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Re: Why is RDF such a tough sell?

From: Stephen K. Rhoads <rhoads@thrupoint.net>
Date: Mon, 24 Jun 2002 16:19:33 -0400
Message-ID: <006301c21bbc$7533dd10$7ddac040@rhoads>
To: <www-rdf-interest@w3.org>

Are RDF and XML Schema competing solutions?  Yes.  Here is an analogy to
human speech which I like to make:

RDF:

XML         --->  Vocal Chords
RDF         --->  Grammar
RDF Schema  --->  Vocabulary

XML Schema:

XML         --->  Vocal Chords
XML Schema  --->  Grammar/Vocabulary

RDF, if you will, adds a layer of abstraction to break the communication
problem into manageable pieces.  It provides a standard schema which can be
utilized rather than reinventing the wheel over and over again.

Why is RDF such a tough sell?  Two reasons, IMO:

1. Folks haven't gotten the vision yet.

One of the fundamental principles of RDF is that you can perform useful
operations on data even when the meaning of the attributes utilized is
outside of your "vocabulary".  Imagine the search engines of the future;
they can either be built to understand *just* the RDF model and "plug in"
vocabularies as needed, or they will be stuck attempting to understand
potentially thousands of independently developed XML Schemas.  I suspect
that the human development time will be orders of magnitude greater for the
latter option.

2. Lack of good education material.

I am reasonably technically proficient and yet I had to read (a) the
Model/Syntax Specification, (b) the RDF Schema Specification, (c) the RDF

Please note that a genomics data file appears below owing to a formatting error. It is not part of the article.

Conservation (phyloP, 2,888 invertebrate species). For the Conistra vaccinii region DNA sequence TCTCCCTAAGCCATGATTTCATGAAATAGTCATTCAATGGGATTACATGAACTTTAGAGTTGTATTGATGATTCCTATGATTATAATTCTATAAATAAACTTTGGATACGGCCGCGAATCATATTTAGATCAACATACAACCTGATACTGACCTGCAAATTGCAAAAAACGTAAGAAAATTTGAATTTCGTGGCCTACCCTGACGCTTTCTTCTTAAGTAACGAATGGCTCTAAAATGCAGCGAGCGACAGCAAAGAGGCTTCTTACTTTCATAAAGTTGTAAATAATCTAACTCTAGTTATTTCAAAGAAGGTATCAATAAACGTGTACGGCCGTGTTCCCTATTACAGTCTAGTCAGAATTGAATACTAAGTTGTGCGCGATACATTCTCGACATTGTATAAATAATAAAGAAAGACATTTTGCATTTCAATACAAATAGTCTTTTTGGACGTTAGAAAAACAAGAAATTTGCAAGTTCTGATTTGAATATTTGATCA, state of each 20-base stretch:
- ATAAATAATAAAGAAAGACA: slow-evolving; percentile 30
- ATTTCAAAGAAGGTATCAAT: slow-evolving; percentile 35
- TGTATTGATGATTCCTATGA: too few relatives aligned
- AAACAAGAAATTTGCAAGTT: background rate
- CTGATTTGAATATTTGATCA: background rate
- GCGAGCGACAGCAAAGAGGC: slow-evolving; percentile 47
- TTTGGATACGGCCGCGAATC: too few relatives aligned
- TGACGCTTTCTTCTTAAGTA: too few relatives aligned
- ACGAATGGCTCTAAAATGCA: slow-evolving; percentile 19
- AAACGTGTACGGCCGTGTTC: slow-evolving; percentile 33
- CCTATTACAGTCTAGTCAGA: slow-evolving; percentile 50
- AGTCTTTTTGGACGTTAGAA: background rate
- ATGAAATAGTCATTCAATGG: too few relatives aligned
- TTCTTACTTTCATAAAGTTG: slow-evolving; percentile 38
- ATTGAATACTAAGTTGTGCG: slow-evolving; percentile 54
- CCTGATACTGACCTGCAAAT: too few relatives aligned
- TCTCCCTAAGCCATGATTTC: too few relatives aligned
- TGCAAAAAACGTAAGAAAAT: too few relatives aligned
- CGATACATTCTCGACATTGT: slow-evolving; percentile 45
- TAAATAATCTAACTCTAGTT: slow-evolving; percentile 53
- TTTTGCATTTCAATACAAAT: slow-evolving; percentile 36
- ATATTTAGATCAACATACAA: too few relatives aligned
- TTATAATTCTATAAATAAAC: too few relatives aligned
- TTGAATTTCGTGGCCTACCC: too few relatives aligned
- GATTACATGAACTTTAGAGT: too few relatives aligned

Primer, and (d) various peripheral documents TWO OR THREE times each before
I "got it".  And yet, RDF is a very simple, yet powerful, protocol.

3. It's not yet deployed in HTML editors/browsers.  Once folks start
plugging metadata into their run-of-the-mill HTML editors and see RDF
statements popping up in their code, the landscape will change.



----- Original Message ----- 
From: <MDaconta@aol.com>
To: <www-rdf-interest@w3.org>
Sent: Monday, June 24, 2002 12:24 PM
Subject: Why is RDF such a tough sell?


> 
> Hi everyone,
> 
> I am fairly new to this list but hope you can help me 
> in defending RDF as an architectural direction.
> About six months ago, for a government integration project we
> proposed RDF as our registry data model but encountered 
> significant resistance from developers, data architects and 
> decision makers.  One suprising source of resistance was 
> from an XML instructor who stated (to the class), "RDF is unnecessary, 
> Schema can do everything RDF can."
> 
> So, although this issue has many angles, I'd like to begin with
> this question, "Are RDF and Schema competitors?"  
> 
> I think this is a central issue as most current RDF examples (like 
> dublin core and RSS) could be done with Schema.  My gut feel is
> that current RDF applications have not demonstrated the power
> of a "killer relationship" between resources (or concepts).
> 
> What are your thoughts or experiences?
> Have others experienced this Schema versus RDF problem?
> 
> I am getting ready to redress this issue and I would like
> to have as much ammunition as I can carry.  Of course, 
> concrete examples are best.
> 
> Looking forward to discussing this,
> 
>  - Mike
> -------------------------------
> Michael C. Daconta
> Director, Web and Technology Services
> www.mcbrad.com
Received on Monday, 24 June 2002 16:22:41 GMT

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